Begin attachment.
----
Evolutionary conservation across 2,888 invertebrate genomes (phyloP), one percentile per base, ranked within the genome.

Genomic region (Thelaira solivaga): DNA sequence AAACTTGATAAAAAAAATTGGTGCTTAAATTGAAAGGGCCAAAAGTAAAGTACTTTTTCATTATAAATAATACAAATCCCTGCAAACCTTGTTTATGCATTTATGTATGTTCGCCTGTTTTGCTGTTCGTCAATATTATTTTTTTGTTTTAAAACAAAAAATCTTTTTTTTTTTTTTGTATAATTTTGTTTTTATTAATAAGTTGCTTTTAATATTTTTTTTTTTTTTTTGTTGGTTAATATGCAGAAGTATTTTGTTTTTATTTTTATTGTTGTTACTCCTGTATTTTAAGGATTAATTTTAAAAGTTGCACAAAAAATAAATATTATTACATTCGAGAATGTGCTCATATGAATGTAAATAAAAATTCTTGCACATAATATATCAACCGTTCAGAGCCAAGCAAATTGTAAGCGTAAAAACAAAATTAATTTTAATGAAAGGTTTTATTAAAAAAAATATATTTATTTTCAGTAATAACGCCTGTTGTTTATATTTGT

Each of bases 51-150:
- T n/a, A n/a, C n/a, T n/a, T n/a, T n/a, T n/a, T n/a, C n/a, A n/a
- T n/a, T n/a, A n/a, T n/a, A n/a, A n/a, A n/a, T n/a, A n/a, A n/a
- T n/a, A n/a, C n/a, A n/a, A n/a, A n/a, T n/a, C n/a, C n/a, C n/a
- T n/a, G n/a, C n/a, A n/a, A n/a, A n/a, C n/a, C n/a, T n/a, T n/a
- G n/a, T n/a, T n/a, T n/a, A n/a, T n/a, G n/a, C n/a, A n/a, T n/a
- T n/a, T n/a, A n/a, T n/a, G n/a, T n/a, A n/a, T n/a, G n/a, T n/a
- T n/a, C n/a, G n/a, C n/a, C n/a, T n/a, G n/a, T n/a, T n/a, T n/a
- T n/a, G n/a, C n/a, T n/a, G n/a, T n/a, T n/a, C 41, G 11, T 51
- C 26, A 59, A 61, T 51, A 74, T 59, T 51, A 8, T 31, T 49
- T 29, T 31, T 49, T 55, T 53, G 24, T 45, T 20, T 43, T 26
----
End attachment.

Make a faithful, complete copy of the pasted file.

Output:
Evolutionary conservation across 2,888 invertebrate genomes (phyloP), one percentile per base, ranked within the genome.

Genomic region (Thelaira solivaga): DNA sequence AAACTTGATAAAAAAAATTGGTGCTTAAATTGAAAGGGCCAAAAGTAAAGTACTTTTTCATTATAAATAATACAAATCCCTGCAAACCTTGTTTATGCATTTATGTATGTTCGCCTGTTTTGCTGTTCGTCAATATTATTTTTTTGTTTTAAAACAAAAAATCTTTTTTTTTTTTTTGTATAATTTTGTTTTTATTAATAAGTTGCTTTTAATATTTTTTTTTTTTTTTTGTTGGTTAATATGCAGAAGTATTTTGTTTTTATTTTTATTGTTGTTACTCCTGTATTTTAAGGATTAATTTTAAAAGTTGCACAAAAAATAAATATTATTACATTCGAGAATGTGCTCATATGAATGTAAATAAAAATTCTTGCACATAATATATCAACCGTTCAGAGCCAAGCAAATTGTAAGCGTAAAAACAAAATTAATTTTAATGAAAGGTTTTATTAAAAAAAATATATTTATTTTCAGTAATAACGCCTGTTGTTTATATTTGT

Each of bases 51-150:
- T n/a, A n/a, C n/a, T n/a, T n/a, T n/a, T n/a, T n/a, C n/a, A n/a
- T n/a, T n/a, A n/a, T n/a, A n/a, A n/a, A n/a, T n/a, A n/a, A n/a
- T n/a, A n/a, C n/a, A n/a, A n/a, A n/a, T n/a, C n/a, C n/a, C n/a
- T n/a, G n/a, C n/a, A n/a, A n/a, A n/a, C n/a, C n/a, T n/a, T n/a
- G n/a, T n/a, T n/a, T n/a, A n/a, T n/a, G n/a, C n/a, A n/a, T n/a
- T n/a, T n/a, A n/a, T n/a, G n/a, T n/a, A n/a, T n/a, G n/a, T n/a
- T n/a, C n/a, G n/a, C n/a, C n/a, T n/a, G n/a, T n/a, T n/a, T n/a
- T n/a, G n/a, C n/a, T n/a, G n/a, T n/a, T n/a, C 41, G 11, T 51
- C 26, A 59, A 61, T 51, A 74, T 59, T 51, A 8, T 31, T 49
- T 29, T 31, T 49, T 55, T 53, G 24, T 45, T 20, T 43, T 26